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Winter Cycling Don't let snow and ice discourage you this winter. The key element to year-round cycling is proper attire! Check out this winter cycling forum to chat with other ice bike fanatics.

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Old 09-08-08, 09:08 PM   #1
djwright
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My Wet Winter Bike

I am here in Western Washingotn (Seattle area) and the problem isn't snow and below freezing temperatures. It is a slow drizzle that lasts 4-7 months. I treally is hard to explain but it just doesn't rain here. It is a mist. We aer the inspiration for the intermittant wiper.

I hate the wet foggy glasses and also I am already losing the light. So here is the bike I am working on.

(I will post more details as the design matures).

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Old 09-09-08, 06:28 PM   #2
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Today I was mounting turn signals. I changed my plans for the lights. I broke down and bought commercial lights (but still MR16 halogens). So I will have 4 lights.
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Old 09-09-08, 08:11 PM   #3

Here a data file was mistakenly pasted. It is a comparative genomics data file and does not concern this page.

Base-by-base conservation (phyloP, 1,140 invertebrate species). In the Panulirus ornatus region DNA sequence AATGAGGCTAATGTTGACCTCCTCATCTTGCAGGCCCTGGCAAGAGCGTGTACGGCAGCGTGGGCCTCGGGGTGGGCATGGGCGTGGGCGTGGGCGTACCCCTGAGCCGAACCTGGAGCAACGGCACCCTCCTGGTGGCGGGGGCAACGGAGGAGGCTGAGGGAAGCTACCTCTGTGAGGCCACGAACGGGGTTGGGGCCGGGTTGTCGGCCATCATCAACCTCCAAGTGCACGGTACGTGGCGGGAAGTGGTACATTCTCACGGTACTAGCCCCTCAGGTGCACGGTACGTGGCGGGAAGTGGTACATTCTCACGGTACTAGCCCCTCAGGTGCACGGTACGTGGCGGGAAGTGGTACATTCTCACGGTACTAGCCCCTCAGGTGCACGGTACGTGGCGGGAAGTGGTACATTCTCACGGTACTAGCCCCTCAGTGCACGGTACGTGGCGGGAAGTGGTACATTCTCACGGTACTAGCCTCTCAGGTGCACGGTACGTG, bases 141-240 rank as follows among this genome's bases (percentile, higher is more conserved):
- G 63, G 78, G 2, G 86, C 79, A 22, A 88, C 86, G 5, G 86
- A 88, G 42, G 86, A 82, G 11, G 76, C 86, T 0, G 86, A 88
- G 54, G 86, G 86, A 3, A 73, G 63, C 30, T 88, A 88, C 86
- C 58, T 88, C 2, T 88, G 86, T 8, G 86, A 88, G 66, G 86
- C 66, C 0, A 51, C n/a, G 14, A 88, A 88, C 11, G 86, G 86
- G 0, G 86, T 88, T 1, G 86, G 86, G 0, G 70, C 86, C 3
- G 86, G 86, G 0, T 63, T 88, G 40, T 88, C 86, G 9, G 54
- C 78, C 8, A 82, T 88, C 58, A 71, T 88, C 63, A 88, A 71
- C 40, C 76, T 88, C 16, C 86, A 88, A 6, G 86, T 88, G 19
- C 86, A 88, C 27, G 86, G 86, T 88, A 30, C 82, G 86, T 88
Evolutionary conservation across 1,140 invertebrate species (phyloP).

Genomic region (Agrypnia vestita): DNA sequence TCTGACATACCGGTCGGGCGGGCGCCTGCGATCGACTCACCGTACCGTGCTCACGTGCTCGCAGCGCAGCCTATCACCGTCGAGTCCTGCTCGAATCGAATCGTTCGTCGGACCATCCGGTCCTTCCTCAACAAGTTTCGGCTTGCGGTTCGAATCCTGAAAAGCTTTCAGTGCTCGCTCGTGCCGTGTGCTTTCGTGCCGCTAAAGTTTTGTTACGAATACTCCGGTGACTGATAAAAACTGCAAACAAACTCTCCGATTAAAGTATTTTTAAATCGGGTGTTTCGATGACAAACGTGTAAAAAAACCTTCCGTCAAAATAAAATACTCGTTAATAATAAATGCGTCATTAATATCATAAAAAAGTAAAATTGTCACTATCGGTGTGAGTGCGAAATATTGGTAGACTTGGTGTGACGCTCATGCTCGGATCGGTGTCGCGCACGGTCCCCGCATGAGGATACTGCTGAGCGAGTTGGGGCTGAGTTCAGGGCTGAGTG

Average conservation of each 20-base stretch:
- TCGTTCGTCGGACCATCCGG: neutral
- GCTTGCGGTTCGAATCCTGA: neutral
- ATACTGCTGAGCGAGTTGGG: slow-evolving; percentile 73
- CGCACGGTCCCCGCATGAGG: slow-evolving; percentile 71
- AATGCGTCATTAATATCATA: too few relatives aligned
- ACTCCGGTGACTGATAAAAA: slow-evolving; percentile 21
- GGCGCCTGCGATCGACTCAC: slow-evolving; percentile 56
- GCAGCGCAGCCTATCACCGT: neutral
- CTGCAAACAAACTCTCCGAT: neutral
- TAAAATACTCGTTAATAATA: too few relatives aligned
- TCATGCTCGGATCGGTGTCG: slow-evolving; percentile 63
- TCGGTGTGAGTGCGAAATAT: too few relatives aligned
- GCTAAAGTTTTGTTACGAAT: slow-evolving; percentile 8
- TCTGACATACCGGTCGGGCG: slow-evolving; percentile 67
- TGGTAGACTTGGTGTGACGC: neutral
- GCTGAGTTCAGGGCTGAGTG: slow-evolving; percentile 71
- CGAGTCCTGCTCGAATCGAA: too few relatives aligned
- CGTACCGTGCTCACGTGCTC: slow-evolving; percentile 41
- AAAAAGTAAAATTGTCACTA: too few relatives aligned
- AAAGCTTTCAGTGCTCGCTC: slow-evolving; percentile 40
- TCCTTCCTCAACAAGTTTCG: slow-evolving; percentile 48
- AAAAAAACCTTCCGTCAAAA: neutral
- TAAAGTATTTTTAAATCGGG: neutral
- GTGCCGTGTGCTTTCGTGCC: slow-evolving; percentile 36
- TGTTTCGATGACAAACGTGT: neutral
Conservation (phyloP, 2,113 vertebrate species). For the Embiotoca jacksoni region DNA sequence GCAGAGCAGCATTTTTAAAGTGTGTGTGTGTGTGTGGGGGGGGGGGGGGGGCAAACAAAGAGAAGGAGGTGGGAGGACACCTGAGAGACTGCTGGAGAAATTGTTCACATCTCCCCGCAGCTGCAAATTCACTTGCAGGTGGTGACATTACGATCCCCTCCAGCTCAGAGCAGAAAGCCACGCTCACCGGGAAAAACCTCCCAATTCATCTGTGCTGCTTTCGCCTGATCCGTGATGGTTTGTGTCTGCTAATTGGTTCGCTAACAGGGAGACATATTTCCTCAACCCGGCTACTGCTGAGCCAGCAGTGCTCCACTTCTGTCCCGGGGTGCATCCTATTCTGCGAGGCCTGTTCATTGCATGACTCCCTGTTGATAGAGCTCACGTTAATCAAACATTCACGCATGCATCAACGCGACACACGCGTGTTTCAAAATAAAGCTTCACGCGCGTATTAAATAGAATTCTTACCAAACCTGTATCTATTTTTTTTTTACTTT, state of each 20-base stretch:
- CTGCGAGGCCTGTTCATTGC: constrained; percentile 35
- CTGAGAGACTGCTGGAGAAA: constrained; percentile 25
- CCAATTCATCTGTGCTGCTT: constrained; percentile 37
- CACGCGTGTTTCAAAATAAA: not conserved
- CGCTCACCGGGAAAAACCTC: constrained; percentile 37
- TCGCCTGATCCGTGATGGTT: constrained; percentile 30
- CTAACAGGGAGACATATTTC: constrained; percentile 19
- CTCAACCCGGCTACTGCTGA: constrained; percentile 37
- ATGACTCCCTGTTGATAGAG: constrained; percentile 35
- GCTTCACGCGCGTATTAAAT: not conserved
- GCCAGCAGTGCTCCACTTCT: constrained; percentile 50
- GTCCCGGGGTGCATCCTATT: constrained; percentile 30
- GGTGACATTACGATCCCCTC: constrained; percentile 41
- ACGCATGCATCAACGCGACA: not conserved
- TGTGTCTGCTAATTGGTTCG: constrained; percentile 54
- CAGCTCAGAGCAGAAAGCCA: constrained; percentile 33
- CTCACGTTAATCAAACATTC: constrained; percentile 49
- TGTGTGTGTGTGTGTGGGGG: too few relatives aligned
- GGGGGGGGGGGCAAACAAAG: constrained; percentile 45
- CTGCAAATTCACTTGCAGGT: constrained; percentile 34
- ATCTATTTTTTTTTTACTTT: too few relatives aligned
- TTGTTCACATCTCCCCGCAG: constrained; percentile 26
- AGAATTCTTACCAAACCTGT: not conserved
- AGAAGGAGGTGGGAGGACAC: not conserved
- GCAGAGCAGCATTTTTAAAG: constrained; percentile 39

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Awesome. Enough said.
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Old 09-11-08, 09:36 PM   #4
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I am researching windshield wipers. And maybe a fog wiper for the inside if my breath fogs the lexan.
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Old 09-14-08, 10:57 PM   #5
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I bolted on my lights (4 of them) and my horn this weekend. I hope to get the dashboard and wiring done this week. I need to do some easy road testing this week before I start commuting on this thing.

bu tthe light in the morning is going away fast. So it is a race against the sun at this point.
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Old 09-15-08, 07:36 AM   #6
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That's insane, nicely done. Are you using batteries or a hub to power everything?
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Old 09-15-08, 10:24 PM   #7
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Here is a picture of my winter bike suit. My wife made it and it is great to have one that actually fits a clydesdale.

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Old 09-16-08, 05:14 PM   #8
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I'd add full coverage fenders + mudflaps.
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Old 09-16-08, 05:21 PM   #9
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Quote:
Originally Posted by djwright View Post
I am researching windshield wipers. And maybe a fog wiper for the inside if my breath fogs the lexan.
I don't think you'll need wipers. You could use the various wipes and coatings for car windshields that make the water bead up. Also, form the pic, I think your eyes are close enough to the windshield to see through the remaining beaded water. Think of looking through a screen from really close. You don't see the screen.